Wednesday, November 19, 2008

St. Joan of Arc -- Family Relationship?

It could be that the mother of Joan of Arc (Jeanne d'Arc) was a distant (24) great grandmother of my mother, Margaret Jane Jerome. That is, if you can believe the relationship calculations of the website. They collect thousands of genealogical databases from their members and share that data to help members research their family history. I utilize the services of this extremely large collection of data in researching family relationships. The data found there depends upon the accuracy of those members who collect and submit the information to Administrators of this website rate their estimates of relationship accuracy with a five star rating. In computing this particular chain of relationships, each link was given a four star rating.

The online Wikipedia encylopedia tells her story:

"Joan of Arc (c. 1412 – 30 May 1431) also known as "the Maid of Orleans," was a 15th century Catholic saint, and national heroine of France. A peasant girl born in Eastern France, Joan led the French army to several important victories during the Hundred Years' War, claiming divine guidance, and was indirectly responsible for the coronation of King Charles VII. She was captured by the English, tried by an ecclesiastical court and burned at the stake when she was nineteen years old. Twenty-four years later, the Holy See reviewed the decision of the ecclesiastical court, found her innocent, and declared her a martyr. She was beatified in 1909 and later canonized in 1920.

Joan asserted that she had visions from God that told her to recover her homeland from English domination late in the Hundred Years' War. The uncrowned King Charles VII sent her to the siege at Orléans as part of a relief mission. She gained prominence when she overcame the dismissive attitude of veteran commanders and lifted the siege in only nine days. Several more swift victories led to Charles VII's coronation at Reims and settled the disputed succession to the throne.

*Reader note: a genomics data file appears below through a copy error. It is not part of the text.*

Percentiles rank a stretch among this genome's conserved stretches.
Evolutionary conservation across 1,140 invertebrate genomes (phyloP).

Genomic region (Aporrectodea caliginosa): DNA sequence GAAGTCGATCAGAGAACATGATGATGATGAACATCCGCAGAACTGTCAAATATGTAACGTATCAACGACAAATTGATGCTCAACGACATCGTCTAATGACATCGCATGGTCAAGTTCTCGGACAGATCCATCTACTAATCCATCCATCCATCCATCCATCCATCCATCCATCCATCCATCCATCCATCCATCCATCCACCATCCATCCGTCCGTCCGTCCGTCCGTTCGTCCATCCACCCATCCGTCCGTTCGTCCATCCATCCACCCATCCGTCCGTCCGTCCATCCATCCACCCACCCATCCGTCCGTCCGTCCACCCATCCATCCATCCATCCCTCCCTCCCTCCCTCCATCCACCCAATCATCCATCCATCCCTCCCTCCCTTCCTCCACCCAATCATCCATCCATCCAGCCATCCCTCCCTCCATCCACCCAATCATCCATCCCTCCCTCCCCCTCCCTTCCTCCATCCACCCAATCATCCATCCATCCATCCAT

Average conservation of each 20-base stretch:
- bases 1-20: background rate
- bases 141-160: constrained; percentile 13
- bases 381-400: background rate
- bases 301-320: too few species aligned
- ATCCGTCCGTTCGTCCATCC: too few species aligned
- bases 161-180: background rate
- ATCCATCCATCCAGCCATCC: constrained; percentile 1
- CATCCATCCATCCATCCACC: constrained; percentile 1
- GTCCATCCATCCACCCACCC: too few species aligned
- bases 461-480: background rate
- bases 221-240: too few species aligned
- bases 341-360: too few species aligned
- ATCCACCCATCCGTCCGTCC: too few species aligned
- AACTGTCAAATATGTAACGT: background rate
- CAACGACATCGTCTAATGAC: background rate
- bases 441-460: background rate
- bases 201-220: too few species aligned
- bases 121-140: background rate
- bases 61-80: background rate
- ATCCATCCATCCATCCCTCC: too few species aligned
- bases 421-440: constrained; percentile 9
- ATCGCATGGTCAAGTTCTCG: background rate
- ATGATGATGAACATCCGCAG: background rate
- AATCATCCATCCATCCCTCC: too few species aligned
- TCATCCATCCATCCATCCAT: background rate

Joan of Arc has remained an important figure throughout Western culture. From Napoleon to the present, French politicians of all leanings have invoked her memory. Major writers and composers who have created works about her include Shakespeare, Voltaire, Schiller, Verdi, Tchaikovsky, Twain, and Shaw. Depictions of her continue in film, television, video games, song, and dance."
Catholic Encyclopedia: St. Joan of Arc

Sunday, August 10, 2008

Andre Jerome - First Settler, Kittson County MN

(The following article was published in the Centennial Edition of the Kittson County Enterprise in Hallock, Minnesota, on 29 June 1983)

Andre Jerome First Settler in the County

Was Picturesque Figure Of Mixed Blood and Hardy Stock; Suffered At Hands Of British For Activity As Aid Of Louis Riel - Rob't Thomson Second To Settle.

The country's history materially enriched by the story of Andre Jerome, it's first settler, mainly because his career contacts different phases of early history. In the first place, Jerome was a French-Cree mixed blood one of the Metis of the border country in the fur-trading period. Since he was the accused of participation in the first Riel rebellion his activities are woven into other chapters of the pioneer record. Andre Jerome, one of seven sturdy brothers of the Red river country, was born near Fort Garry in 1821. He traced his history back to the French Huguenots, his paternal grandfather having migrated from France early in the 19th century. The seven sons were endowed with the intelligence and courage of their French forbears and from their mother's people inherited splendid physiques, and the hardlihood and skill and cunning of the redman. Early they became coureurs de bois and voyageurs, performing the tasks which gave the great forests of the north a glamor that still envelopes it. The lives of these brothers were intigingly typical of the fur-trade era in the Red River valley, their antecedants, their activities and their manner of living were true to type.

Of Andrew Jerome, Mr. J. E. Bouvette wrote in the silver anniversary edition of the Enterprise in 1906 (the noted pioneer was still living then):

From this hardy and nomadic parents our subject inherited the characteristics which made him one of the most noted scoutes and voyageurs of his time. Though well up in years he is a man of able proportions and physique, is straight as the pathways he marked through the wilderness, has keen, expressive blue eyes which commonly hold a kindly sense of humor and good fellowship, but in anger are cold, stern and penetrating. The earlier part of his life he spent amid the influences of the forest and trail, and was for many years interested in scouting, carrying messages and pathfinding for the Hudson Bay company, Captain Hugh S. Donaldson and General H. H. Sibley, when the latter was agent for the American Fur company. When the Indian outbreak occurred in 1862 he proved of great value to the government, aiding in the suppression of the revolt.